About Us

The Accelerate and Access Foundation (‘AAF’) promotes social mobility through educational partnerships. Originating in 2012, the AAF was formally incorporated as a charity in 2015 by its five Trustees. (See People).

Its flagship programme is the Academies Partnership Programme, piloted in the county of Kent, with a second programme, United Access in association with United Learning, starting in summer 2017.

History

In October 2012 the Academies Partnership Programme (then known as the ‘UAP in Kent’) was suggested by a group of Kent independent schools to six Kent Academy Schools.  A pilot scheme was proposed to run for four years, with the financial backing of The Sutton Trust (and, latterly, The Garfield Weston Foundation) and the independent schools within the network. Evaluation of the programme would be provided by CEM at Durham University. Following the success of the flagship programme, with 2017 seeing the first raft of University offers for the first cohort to complete the scheme, the AAF are working to establish a second programme alongside United Learning, with the first residential taking place at Caterham School in 2017.

“We are well into our fourth year of the programme in Kent, working closely with six leading Academies in the County. The years 10 to 13 Students currently participating in the scheme are making fantastic progress, and are on target for top University places”

Ceri Jones, Headmaster, Caterham School and AAF Trustee

Questions and Answers

Carl Plane, our Operations Director, answers your questions below…

Q: What is the AAF?

 A – The AAF is an educational charity founded to accelerate educational achievement and widen access to higher education for students from less privileged backgrounds.

 Q: What is the APP?

 A – The Academies Partnership Programme (APP) is our flagship initiative. It supports the brightest students with no or limited experience of university from Year 9 through to their A-Level examinations and beyond. For a more in depth look at how the programme works please see our ‘Guide to the APP’.

Q: What is United Access?

United Access is the second AAF scheme to be established, and has been done so in partnership with United Learning. United Access is based on the APP model and will provide opportunities to students at six United Learning Academies.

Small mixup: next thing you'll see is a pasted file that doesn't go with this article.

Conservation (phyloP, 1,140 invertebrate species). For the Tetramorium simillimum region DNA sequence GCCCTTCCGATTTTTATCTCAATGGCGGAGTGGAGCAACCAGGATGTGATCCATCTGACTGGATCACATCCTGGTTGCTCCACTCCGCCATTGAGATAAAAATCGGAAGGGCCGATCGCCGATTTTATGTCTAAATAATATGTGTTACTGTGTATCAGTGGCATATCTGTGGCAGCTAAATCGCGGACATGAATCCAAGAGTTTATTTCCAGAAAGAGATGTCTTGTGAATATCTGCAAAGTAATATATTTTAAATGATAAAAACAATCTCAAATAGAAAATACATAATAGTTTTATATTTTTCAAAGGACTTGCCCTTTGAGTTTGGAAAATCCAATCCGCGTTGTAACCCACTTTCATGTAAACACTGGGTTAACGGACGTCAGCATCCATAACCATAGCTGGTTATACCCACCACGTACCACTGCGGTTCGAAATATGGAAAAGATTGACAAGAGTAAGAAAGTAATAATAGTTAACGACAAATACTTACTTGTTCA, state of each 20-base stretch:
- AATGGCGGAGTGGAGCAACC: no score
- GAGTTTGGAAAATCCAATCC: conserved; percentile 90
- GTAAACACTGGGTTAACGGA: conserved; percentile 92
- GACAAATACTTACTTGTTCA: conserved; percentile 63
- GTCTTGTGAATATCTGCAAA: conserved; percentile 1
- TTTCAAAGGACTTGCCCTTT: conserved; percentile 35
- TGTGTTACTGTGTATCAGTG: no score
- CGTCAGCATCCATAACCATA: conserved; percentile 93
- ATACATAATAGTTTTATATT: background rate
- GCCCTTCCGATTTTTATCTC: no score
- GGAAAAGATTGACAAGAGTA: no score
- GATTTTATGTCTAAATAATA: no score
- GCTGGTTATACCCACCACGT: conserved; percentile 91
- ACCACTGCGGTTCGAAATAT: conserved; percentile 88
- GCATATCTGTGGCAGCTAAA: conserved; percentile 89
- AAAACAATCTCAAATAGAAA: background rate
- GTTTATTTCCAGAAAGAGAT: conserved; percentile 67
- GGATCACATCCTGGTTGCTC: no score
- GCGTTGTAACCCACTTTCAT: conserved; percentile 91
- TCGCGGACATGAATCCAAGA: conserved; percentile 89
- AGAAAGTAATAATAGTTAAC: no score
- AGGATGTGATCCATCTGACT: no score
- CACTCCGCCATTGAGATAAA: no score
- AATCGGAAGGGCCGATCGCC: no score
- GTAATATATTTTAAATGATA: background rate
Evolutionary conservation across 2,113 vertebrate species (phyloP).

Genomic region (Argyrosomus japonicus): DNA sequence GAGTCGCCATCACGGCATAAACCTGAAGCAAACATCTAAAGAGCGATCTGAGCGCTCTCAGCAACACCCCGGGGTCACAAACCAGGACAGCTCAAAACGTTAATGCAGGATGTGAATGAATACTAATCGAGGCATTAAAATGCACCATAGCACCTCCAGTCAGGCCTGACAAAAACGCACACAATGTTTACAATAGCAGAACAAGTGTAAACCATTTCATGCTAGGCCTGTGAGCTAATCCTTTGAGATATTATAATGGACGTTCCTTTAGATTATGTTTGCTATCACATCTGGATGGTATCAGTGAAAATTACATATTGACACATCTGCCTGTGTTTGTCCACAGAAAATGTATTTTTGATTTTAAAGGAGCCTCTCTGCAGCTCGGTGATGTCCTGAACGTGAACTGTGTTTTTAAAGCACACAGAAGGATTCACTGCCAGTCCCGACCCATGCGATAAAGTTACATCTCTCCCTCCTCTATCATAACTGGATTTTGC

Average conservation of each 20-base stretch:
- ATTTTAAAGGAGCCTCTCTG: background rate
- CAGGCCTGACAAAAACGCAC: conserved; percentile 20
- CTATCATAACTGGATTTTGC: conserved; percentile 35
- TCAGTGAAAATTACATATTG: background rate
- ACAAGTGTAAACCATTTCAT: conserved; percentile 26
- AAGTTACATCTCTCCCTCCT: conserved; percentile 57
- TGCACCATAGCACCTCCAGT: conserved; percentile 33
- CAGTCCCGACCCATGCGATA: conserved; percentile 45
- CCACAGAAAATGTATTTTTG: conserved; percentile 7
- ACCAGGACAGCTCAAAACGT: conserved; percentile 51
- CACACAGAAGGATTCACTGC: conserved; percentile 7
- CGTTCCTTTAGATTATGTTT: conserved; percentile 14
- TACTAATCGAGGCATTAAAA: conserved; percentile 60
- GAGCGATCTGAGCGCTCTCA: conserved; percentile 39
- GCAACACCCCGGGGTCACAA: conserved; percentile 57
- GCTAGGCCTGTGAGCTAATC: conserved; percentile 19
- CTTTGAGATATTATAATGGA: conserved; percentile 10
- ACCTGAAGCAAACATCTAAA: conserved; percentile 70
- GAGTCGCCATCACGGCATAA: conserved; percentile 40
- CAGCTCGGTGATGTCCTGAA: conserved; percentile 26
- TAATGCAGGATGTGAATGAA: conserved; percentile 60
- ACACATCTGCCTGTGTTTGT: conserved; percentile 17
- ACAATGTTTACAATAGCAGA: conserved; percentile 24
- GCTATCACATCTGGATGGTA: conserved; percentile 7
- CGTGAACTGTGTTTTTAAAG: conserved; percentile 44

Q – Why should my child participate in this?

A – It is a unique opportunity to accelerate your child’s educational achievement and opportunities.  The APP and United Access commit to supporting your child for four years, as they progress through their GCSEs and A-Levels. This period of support is unprecedented for charitable educational programmes in the UK.

Our programmes are designed to expose students to new ideas and concepts, reinforce their existing subject knowledge and to raise their aspirations. The combination of residential events, day events and ongoing mentoring from Oxbridge undergraduates offers your child the chance to fulfil their academic potential, and have fun along the way.

For further information please see our student testimonies.

Q – What will it cost me? Are there hidden costs?

A – Nothing! The APP and United Access programmes are totally free to our students.

Q – How do you select the students who go into the course?

A – Students who are eligible for the programme will be contacted by their schools and encouraged to apply. These students will be asked to fill out an application form and to write a letter of application. Each school will then narrow down their shortlist and submit a final list of names, who will progress to interview. These interviews are informal conversations the student has with the Trustees and with other supporters of the scheme, designed to ensure that the students we select are suitable to the programme.

This process is a vigorous one by design. By making students go through such a process we ensure that our students are fully committed to the programme, which is key for a programme of this length.

Q – How will they get to the events?

A – This varies from event to event. Generally events are in term time so your child’s school will provide transport to events. However, after the one-week residential events it is usually the case that parents come to collect their child as this date is usually during the school holidays. Obviously, if this is problematic alternative arrangements can be made, on a case by case basis.